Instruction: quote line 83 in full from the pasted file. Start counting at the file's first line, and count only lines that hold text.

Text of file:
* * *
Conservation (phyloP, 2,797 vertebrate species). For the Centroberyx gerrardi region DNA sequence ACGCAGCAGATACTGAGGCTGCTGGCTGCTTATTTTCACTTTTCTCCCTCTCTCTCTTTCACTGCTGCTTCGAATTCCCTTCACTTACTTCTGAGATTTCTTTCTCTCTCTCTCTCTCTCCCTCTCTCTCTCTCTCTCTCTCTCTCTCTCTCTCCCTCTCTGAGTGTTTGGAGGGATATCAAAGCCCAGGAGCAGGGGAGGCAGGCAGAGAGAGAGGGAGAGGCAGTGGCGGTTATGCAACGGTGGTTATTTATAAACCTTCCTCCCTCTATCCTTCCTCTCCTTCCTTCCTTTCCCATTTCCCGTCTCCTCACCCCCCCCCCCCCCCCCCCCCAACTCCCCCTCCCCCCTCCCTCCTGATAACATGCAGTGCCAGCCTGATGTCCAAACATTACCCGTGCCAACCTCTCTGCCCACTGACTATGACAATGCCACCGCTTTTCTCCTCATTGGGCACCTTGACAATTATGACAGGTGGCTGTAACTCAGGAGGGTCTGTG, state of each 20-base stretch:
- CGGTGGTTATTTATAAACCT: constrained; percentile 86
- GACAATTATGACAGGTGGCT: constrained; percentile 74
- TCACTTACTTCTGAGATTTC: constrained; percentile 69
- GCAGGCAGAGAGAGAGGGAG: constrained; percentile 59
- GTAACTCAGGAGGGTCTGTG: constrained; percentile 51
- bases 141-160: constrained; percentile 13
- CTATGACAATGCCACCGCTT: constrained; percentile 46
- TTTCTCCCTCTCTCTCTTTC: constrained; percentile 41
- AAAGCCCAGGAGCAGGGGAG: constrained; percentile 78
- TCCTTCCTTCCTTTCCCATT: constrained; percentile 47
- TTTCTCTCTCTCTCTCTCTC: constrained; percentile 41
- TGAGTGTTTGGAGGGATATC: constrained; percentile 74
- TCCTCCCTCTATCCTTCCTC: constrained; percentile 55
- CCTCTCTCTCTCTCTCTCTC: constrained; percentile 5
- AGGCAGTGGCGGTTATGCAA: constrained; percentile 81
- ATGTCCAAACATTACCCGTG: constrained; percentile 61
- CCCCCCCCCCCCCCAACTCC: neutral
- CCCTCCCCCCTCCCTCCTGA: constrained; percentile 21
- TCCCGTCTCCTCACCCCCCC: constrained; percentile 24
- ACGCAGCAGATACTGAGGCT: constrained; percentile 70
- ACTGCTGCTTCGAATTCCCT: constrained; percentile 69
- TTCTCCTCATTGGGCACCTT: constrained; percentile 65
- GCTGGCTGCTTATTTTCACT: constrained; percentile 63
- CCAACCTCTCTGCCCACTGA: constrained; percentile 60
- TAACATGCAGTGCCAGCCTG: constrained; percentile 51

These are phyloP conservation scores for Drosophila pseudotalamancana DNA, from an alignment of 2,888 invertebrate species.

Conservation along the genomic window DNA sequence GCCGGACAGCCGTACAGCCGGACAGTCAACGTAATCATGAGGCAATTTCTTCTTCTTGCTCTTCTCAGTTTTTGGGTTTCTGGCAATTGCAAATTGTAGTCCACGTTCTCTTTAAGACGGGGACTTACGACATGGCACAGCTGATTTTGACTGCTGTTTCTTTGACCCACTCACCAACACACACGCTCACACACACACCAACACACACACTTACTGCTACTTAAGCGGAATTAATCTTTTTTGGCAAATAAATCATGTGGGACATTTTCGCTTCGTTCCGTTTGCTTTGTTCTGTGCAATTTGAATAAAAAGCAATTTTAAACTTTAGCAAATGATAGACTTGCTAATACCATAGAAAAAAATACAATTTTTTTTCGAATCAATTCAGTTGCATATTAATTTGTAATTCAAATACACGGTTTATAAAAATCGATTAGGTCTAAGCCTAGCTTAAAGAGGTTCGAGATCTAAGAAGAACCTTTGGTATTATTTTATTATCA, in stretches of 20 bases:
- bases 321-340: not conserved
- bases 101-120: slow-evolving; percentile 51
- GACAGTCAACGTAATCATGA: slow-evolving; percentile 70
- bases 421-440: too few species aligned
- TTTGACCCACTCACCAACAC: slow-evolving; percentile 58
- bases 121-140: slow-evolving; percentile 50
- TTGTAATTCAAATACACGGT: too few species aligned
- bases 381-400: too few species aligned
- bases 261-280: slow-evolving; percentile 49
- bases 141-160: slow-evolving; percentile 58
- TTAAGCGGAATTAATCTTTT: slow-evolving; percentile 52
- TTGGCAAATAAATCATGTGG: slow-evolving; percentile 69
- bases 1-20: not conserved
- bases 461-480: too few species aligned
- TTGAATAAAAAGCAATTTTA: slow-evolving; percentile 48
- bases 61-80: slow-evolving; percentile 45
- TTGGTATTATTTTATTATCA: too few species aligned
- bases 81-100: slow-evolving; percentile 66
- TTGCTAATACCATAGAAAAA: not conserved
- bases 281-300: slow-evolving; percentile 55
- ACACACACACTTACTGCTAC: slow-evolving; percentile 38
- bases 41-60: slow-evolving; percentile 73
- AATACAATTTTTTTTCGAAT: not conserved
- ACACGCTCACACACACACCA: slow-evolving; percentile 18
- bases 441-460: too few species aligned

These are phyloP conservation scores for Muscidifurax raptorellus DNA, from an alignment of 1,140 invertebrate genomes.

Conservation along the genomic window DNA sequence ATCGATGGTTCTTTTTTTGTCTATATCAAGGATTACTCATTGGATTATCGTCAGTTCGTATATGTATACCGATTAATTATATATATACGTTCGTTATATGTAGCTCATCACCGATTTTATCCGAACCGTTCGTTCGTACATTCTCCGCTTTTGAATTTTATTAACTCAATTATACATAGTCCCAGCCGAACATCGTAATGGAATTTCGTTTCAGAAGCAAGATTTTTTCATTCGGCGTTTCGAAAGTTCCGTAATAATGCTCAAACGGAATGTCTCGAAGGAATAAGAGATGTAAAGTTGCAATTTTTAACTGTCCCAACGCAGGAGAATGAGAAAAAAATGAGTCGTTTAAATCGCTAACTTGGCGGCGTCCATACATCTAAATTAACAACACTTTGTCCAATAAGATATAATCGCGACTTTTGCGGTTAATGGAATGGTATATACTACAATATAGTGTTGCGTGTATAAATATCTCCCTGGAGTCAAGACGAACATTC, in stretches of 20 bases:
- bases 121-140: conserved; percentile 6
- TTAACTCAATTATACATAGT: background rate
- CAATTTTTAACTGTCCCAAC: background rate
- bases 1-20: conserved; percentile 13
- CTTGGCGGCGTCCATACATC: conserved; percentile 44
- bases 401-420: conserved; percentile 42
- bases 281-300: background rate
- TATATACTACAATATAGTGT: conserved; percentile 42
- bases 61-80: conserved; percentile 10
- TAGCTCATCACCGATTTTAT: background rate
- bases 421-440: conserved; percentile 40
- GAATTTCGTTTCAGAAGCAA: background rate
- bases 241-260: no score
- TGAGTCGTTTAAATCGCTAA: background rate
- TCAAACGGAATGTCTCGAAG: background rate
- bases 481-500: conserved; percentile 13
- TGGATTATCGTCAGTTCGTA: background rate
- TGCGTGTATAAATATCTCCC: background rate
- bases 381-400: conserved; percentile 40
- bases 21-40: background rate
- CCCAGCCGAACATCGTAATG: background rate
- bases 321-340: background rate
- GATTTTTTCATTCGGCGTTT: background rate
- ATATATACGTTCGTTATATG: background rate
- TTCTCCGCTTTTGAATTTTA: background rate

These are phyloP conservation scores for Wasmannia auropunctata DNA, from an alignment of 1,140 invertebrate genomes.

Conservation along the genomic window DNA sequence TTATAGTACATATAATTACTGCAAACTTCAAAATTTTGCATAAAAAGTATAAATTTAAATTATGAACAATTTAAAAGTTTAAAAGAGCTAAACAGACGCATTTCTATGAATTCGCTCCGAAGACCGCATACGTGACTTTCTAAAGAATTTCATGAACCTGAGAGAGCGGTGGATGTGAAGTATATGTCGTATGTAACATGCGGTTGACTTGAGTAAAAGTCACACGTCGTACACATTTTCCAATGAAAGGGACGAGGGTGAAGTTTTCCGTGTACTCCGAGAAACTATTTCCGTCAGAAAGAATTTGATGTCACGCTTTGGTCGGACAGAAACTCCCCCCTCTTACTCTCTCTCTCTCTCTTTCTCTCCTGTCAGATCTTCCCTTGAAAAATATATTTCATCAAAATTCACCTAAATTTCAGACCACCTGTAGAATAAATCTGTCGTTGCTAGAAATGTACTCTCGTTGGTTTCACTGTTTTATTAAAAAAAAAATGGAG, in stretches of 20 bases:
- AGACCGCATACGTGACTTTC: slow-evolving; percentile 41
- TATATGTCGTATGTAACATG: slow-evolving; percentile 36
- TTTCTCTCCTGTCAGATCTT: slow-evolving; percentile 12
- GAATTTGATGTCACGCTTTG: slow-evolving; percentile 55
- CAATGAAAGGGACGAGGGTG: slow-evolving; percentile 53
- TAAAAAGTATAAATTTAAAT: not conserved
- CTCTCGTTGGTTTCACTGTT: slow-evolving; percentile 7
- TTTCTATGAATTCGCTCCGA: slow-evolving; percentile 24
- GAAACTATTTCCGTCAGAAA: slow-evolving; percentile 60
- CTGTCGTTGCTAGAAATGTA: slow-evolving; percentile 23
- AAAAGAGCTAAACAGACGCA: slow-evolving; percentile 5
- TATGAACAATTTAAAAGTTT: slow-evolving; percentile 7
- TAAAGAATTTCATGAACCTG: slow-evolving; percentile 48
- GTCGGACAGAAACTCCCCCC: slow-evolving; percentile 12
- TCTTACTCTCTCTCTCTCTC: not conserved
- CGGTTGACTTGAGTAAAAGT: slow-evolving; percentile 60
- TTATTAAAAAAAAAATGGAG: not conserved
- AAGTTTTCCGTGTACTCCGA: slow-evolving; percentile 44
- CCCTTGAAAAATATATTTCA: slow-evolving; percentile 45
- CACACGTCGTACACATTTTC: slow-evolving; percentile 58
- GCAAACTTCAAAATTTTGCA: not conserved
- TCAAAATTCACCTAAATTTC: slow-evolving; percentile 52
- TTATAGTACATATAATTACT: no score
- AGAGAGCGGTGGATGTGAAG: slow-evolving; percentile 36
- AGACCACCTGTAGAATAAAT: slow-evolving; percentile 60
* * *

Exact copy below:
- AGACCGCATACGTGACTTTC: slow-evolving; percentile 41